With the colors and rhythm of the drums, Uruguayan comparasas celebrate San Baltasar

Montevideo, January 6 (EFE). – With a colorful parade and to the beat of their own drums, Uruguayan Comarasas will take to the streets on Friday to celebrate San Baltasar in a festive night in which tradition prevails over the typical carnival competition “calls”, which will take place in February.

In Montevideo almost empty for the summer holidays, the sunset dyes the sky orange and performs the ancient ritual: armed round the corner, drums appear.

These are the groupings of the comparsas, distinct groups of the Uruguayan candombe, which practiced their percussion before the “Llamadas de San Baltasar” due to the “tradition” of that premiere inherited from the colonial era, when it was on the day de Reyes. African slaves celebrated this saint.

This was highlighted to EFE during a rehearsal by La Facala string leader Alexandre Cortés, who explains the difference between this case and the instance of Classic Calls, which this year takes place on February 10 and 11.

“One is competition and the other is more imitative, everyone takes to the streets to celebrate because it is a celebration of San Benito and San Baltasar that has been celebrated since Candombe began,” she predicts, “Let it be a festival” of “peace” and “harmony”.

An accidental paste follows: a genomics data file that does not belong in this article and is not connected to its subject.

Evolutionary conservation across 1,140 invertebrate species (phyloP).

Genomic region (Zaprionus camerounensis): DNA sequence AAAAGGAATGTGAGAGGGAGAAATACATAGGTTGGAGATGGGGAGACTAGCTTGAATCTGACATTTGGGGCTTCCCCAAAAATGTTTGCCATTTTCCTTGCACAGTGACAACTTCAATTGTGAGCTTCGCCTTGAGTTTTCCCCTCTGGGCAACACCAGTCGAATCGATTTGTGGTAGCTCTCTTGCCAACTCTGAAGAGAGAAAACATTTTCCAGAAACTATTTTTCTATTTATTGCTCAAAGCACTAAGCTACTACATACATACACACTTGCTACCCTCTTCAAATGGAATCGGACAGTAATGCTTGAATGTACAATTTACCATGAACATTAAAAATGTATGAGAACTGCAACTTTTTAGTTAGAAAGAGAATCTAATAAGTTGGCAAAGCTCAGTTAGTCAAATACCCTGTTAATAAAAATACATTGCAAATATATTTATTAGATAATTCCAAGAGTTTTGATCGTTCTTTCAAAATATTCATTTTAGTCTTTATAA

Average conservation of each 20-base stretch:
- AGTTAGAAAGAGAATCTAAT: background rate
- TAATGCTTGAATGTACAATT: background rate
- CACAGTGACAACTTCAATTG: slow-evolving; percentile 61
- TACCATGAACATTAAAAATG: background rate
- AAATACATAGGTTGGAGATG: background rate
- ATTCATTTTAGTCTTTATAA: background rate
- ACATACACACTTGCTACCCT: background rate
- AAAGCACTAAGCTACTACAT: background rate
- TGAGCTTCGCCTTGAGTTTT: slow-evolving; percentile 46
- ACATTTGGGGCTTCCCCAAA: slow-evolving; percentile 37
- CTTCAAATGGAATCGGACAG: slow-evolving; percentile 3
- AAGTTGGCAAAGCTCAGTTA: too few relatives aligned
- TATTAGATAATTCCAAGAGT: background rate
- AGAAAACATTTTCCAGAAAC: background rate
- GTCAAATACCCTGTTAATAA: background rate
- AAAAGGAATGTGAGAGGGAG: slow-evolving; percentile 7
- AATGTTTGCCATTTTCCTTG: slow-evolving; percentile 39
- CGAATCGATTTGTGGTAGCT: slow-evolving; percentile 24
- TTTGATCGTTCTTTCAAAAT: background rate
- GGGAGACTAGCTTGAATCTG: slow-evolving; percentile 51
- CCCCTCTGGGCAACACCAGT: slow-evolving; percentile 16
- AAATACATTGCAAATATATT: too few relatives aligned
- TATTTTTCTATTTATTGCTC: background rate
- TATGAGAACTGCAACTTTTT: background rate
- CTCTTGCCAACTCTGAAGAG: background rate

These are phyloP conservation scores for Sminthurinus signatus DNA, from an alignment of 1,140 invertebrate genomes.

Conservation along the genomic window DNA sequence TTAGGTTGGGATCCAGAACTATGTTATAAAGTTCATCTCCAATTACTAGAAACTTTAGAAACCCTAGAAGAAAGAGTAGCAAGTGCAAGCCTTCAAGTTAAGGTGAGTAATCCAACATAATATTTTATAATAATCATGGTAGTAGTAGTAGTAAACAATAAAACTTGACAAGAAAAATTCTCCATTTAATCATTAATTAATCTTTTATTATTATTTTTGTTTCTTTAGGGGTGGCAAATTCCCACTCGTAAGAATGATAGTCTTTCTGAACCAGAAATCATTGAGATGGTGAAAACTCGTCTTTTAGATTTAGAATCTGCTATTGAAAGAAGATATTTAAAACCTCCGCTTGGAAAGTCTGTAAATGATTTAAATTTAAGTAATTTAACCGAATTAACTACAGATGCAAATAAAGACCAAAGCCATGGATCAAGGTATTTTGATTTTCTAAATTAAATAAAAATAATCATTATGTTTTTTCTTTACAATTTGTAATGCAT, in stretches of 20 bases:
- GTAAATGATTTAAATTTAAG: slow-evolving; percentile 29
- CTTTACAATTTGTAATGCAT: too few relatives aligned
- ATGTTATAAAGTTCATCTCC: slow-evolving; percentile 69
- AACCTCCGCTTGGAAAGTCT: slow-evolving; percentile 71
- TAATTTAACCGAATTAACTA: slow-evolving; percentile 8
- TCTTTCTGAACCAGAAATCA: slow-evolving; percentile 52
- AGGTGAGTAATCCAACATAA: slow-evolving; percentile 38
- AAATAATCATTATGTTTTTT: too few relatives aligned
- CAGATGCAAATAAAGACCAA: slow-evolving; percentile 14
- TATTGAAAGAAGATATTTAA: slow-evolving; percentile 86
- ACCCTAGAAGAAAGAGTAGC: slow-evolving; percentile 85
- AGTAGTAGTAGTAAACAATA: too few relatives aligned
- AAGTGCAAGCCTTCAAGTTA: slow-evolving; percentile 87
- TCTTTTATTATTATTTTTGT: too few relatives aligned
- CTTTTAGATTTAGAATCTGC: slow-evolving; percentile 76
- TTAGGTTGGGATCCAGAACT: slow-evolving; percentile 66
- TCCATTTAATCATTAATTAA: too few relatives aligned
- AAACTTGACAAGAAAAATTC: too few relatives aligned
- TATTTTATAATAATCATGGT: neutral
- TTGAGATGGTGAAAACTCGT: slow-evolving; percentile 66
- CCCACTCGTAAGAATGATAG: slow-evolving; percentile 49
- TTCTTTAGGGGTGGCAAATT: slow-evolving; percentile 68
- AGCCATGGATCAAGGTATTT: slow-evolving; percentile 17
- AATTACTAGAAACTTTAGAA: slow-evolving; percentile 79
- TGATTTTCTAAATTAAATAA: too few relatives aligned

Similar is expressed by Uganda’s manager Rodrigo Abreu, for whom history is “very important”.

“Our group is very much connected to (the calls of) San Baltasar and for the new generations who are already taking on the rituals of January 6th this is a great responsibility as we have to say always present,” he points out.

However, Abreu and Cortés also hint at the preparations for February, when, in a more “organized” way and with other costumes, the Comparsas will gather for the solemn Llamadas parade.

“We’ve been preparing since last April,” Abreu says, to which Uganda member Martin Rora adds that the slogan for his show this year will be “To Racism and Colors” and will honor social activists and Afro-religionists. – Uruguayans Amanda Rora and Agapito Carrizo.

“For us it is very important to place a comparsa in relation to these issues,” says Rora, who explains that colors represent “diversity,” as opposed to racism as a structural problem that “distinguishes some people over others based on their skin color,” or ethnicity.

For his part, Cortez says that La Vassala named his proposal “Ancestral 2023” in honor of the African tribes that originated in Candombe, and he will seek to defend in his presentation the typical characters of comparsa: “gramillero”, “mama vieja” and “toilet brush”.

“The theme of archetypal characters (…) is partly what is lost. So they are as if three tribes protect, there is a tribe of warriors, one of hunters and the royal guard, who describes the highlights that the show will be accompanied by a distinctive rhythm that they “play” in addition to the bass.

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